These little chicks are made by a homeschooling mother and she sells them in her online shop.
In the last month, I have read a lot of blogs of homeschooling mothers and also other stay-at- home women. I have been wonderfully impressed with the constant striving for beauty and creativity shown in many of the blogs I have read. It is a great source of inpsiration. From the blogs posted as favorites on one blog, you can find people with similar interests and creative skills or find homeschoolers and see what they are doing and comment on it and exchange ideas and information. You can also find a lot of links to inexpensive aids for creativity in sewing, quilting, and other handicrafts. There is also an online store that features handmade items, Etsy, which is a lot of fun.
I applaud those who try to work on their own and also make extra money for their family by selling items online and in craft markets and so forth. In our farmers' market, I found one elderly lady selling adorable girls' dresses that she had made. She said that she loved doing it and it gave her an income she could live on. It used to be that the home was not only a place of consumption but also a place for production, especially the kitchen. If you go to colonial museums or go see the Pennsylvania Dutch farmhouse kitchen at the Philadelphia Art Museum or other types of places, you will see that the kitchen area and the home in general were the habitat of busy bees, who were sewing, spinning, weaving, mending, making quilts, preserving, making candles, and many other activities. These goods were often not only for the home but also for sale in the area or the farmers' market (like Henner's Lydia needlepoint rug in the illustration below which she is going to sell at the market). It is literally cottage industry. These businesses were run by women for the most part, and both kept the women in the home and also brought in money. With the industrial age, of course, and even more so with globalization when you can pick up clothes for a dime, this is not necessary in the same way that it was in the colonial days. But it remains an option and it is a lot more fun than going to Target or K-Mart for cheap clothes and the result is a lot more rewarding.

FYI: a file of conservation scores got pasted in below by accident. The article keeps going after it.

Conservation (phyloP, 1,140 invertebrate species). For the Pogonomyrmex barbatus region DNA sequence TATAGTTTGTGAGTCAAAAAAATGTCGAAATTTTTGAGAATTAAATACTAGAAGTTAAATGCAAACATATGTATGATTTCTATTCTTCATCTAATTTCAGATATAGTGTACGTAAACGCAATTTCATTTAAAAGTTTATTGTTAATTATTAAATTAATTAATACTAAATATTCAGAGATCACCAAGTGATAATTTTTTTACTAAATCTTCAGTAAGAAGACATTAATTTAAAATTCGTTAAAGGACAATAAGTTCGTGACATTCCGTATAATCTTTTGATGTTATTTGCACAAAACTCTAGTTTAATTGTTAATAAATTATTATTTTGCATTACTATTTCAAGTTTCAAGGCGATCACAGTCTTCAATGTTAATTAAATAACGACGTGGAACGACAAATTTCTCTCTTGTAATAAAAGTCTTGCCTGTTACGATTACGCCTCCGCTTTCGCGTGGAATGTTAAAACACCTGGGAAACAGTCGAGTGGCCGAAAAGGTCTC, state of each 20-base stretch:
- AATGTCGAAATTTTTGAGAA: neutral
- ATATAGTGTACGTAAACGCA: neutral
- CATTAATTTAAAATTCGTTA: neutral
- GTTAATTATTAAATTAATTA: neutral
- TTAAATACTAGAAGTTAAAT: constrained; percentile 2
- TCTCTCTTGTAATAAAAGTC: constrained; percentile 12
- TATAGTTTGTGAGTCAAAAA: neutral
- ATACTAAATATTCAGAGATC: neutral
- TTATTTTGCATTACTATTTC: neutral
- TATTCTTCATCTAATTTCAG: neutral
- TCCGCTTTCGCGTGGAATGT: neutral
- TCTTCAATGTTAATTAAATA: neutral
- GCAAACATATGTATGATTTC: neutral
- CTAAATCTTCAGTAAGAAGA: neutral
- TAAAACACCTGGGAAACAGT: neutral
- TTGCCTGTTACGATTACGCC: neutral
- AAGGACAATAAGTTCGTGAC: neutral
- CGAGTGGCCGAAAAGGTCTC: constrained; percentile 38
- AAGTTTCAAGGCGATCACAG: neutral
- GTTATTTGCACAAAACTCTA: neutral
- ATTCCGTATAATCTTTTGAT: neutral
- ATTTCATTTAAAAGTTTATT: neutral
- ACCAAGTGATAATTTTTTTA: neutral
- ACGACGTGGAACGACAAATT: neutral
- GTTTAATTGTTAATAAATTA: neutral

Even so, today, it has been told to me, there has been a tremendous rise in home-based businesses, often Ma and Pa partnerships, in the years of the Bush Administration. In part this is a spin-off of the computer age, since with telecommuting, it is possible to advertise and transact business online or to work for a corporation from your home. All of this is to the good, since it makes the home a locus of activity, as opposed to a place where we "hang out when we nothing better to do" and enables parents to keep closer tabs on their children. Given the assaults on the family--from the feminist movement and the business world and from the invasion of privacy from the media, advertising, and the Internet--it is all to the good to my mind if parents, and certainly, the mother can conduct their activities--whatever they may be--at home all of the time or partially. It also cuts down on traffic.